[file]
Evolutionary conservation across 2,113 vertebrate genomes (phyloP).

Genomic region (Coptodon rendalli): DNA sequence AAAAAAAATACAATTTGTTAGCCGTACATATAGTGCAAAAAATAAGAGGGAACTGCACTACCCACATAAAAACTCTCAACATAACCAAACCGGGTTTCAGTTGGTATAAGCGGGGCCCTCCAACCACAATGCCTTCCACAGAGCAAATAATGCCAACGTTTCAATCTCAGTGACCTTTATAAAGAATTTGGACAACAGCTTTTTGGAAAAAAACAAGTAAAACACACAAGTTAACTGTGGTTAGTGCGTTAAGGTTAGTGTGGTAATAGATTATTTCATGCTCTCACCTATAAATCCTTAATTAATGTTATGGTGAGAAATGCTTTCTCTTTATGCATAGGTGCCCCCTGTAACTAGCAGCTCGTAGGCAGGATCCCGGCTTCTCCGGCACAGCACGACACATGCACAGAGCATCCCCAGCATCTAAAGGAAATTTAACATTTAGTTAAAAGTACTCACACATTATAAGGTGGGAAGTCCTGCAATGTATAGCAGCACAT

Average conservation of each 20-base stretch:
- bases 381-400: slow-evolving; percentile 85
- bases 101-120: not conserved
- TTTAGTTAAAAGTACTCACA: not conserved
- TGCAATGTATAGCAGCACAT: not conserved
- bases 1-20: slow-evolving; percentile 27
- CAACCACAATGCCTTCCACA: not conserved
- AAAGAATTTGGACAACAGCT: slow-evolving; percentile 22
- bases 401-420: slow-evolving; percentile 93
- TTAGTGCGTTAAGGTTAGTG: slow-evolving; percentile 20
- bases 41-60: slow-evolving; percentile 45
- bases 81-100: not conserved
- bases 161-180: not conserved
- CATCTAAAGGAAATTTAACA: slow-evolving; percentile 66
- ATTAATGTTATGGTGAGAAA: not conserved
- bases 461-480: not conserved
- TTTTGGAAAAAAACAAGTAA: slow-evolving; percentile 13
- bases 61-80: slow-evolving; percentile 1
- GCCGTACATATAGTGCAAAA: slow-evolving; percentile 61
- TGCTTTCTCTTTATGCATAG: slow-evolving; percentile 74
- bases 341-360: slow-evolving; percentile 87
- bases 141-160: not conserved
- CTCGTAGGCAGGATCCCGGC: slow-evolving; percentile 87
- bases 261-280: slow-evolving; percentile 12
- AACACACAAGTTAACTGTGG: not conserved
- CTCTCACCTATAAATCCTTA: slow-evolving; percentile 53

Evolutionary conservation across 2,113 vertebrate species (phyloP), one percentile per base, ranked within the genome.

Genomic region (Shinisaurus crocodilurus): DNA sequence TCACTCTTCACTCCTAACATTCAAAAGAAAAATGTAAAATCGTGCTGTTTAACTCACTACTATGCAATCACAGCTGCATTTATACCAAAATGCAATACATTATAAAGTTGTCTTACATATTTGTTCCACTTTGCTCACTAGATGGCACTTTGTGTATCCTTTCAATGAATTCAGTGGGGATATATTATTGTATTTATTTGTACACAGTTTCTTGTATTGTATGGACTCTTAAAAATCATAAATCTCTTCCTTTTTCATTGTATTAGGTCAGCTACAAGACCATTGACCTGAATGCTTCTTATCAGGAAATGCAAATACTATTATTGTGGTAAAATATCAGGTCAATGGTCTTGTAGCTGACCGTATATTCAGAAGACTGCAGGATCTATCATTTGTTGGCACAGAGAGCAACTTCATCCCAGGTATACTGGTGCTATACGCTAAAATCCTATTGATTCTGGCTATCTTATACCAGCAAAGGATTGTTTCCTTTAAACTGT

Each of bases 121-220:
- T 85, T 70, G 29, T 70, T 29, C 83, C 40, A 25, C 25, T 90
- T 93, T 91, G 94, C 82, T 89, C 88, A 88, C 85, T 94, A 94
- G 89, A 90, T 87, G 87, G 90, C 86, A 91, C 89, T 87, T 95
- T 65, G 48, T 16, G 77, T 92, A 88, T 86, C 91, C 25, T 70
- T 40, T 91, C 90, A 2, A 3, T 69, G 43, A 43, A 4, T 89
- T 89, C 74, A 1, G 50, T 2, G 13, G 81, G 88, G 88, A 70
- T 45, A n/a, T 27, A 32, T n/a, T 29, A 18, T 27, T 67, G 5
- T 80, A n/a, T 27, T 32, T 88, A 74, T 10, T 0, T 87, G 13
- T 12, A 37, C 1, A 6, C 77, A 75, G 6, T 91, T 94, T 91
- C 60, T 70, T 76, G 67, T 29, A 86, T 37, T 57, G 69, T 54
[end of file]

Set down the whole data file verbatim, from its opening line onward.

Evolutionary conservation across 2,113 vertebrate genomes (phyloP).

Genomic region (Coptodon rendalli): DNA sequence AAAAAAAATACAATTTGTTAGCCGTACATATAGTGCAAAAAATAAGAGGGAACTGCACTACCCACATAAAAACTCTCAACATAACCAAACCGGGTTTCAGTTGGTATAAGCGGGGCCCTCCAACCACAATGCCTTCCACAGAGCAAATAATGCCAACGTTTCAATCTCAGTGACCTTTATAAAGAATTTGGACAACAGCTTTTTGGAAAAAAACAAGTAAAACACACAAGTTAACTGTGGTTAGTGCGTTAAGGTTAGTGTGGTAATAGATTATTTCATGCTCTCACCTATAAATCCTTAATTAATGTTATGGTGAGAAATGCTTTCTCTTTATGCATAGGTGCCCCCTGTAACTAGCAGCTCGTAGGCAGGATCCCGGCTTCTCCGGCACAGCACGACACATGCACAGAGCATCCCCAGCATCTAAAGGAAATTTAACATTTAGTTAAAAGTACTCACACATTATAAGGTGGGAAGTCCTGCAATGTATAGCAGCACAT

Average conservation of each 20-base stretch:
- bases 381-400: slow-evolving; percentile 85
- bases 101-120: not conserved
- TTTAGTTAAAAGTACTCACA: not conserved
- TGCAATGTATAGCAGCACAT: not conserved
- bases 1-20: slow-evolving; percentile 27
- CAACCACAATGCCTTCCACA: not conserved
- AAAGAATTTGGACAACAGCT: slow-evolving; percentile 22
- bases 401-420: slow-evolving; percentile 93
- TTAGTGCGTTAAGGTTAGTG: slow-evolving; percentile 20
- bases 41-60: slow-evolving; percentile 45
- bases 81-100: not conserved
- bases 161-180: not conserved
- CATCTAAAGGAAATTTAACA: slow-evolving; percentile 66
- ATTAATGTTATGGTGAGAAA: not conserved
- bases 461-480: not conserved
- TTTTGGAAAAAAACAAGTAA: slow-evolving; percentile 13
- bases 61-80: slow-evolving; percentile 1
- GCCGTACATATAGTGCAAAA: slow-evolving; percentile 61
- TGCTTTCTCTTTATGCATAG: slow-evolving; percentile 74
- bases 341-360: slow-evolving; percentile 87
- bases 141-160: not conserved
- CTCGTAGGCAGGATCCCGGC: slow-evolving; percentile 87
- bases 261-280: slow-evolving; percentile 12
- AACACACAAGTTAACTGTGG: not conserved
- CTCTCACCTATAAATCCTTA: slow-evolving; percentile 53

Evolutionary conservation across 2,113 vertebrate species (phyloP), one percentile per base, ranked within the genome.

Genomic region (Shinisaurus crocodilurus): DNA sequence TCACTCTTCACTCCTAACATTCAAAAGAAAAATGTAAAATCGTGCTGTTTAACTCACTACTATGCAATCACAGCTGCATTTATACCAAAATGCAATACATTATAAAGTTGTCTTACATATTTGTTCCACTTTGCTCACTAGATGGCACTTTGTGTATCCTTTCAATGAATTCAGTGGGGATATATTATTGTATTTATTTGTACACAGTTTCTTGTATTGTATGGACTCTTAAAAATCATAAATCTCTTCCTTTTTCATTGTATTAGGTCAGCTACAAGACCATTGACCTGAATGCTTCTTATCAGGAAATGCAAATACTATTATTGTGGTAAAATATCAGGTCAATGGTCTTGTAGCTGACCGTATATTCAGAAGACTGCAGGATCTATCATTTGTTGGCACAGAGAGCAACTTCATCCCAGGTATACTGGTGCTATACGCTAAAATCCTATTGATTCTGGCTATCTTATACCAGCAAAGGATTGTTTCCTTTAAACTGT

Each of bases 121-220:
- T 85, T 70, G 29, T 70, T 29, C 83, C 40, A 25, C 25, T 90
- T 93, T 91, G 94, C 82, T 89, C 88, A 88, C 85, T 94, A 94
- G 89, A 90, T 87, G 87, G 90, C 86, A 91, C 89, T 87, T 95
- T 65, G 48, T 16, G 77, T 92, A 88, T 86, C 91, C 25, T 70
- T 40, T 91, C 90, A 2, A 3, T 69, G 43, A 43, A 4, T 89
- T 89, C 74, A 1, G 50, T 2, G 13, G 81, G 88, G 88, A 70
- T 45, A n/a, T 27, A 32, T n/a, T 29, A 18, T 27, T 67, G 5
- T 80, A n/a, T 27, T 32, T 88, A 74, T 10, T 0, T 87, G 13
- T 12, A 37, C 1, A 6, C 77, A 75, G 6, T 91, T 94, T 91
- C 60, T 70, T 76, G 67, T 29, A 86, T 37, T 57, G 69, T 54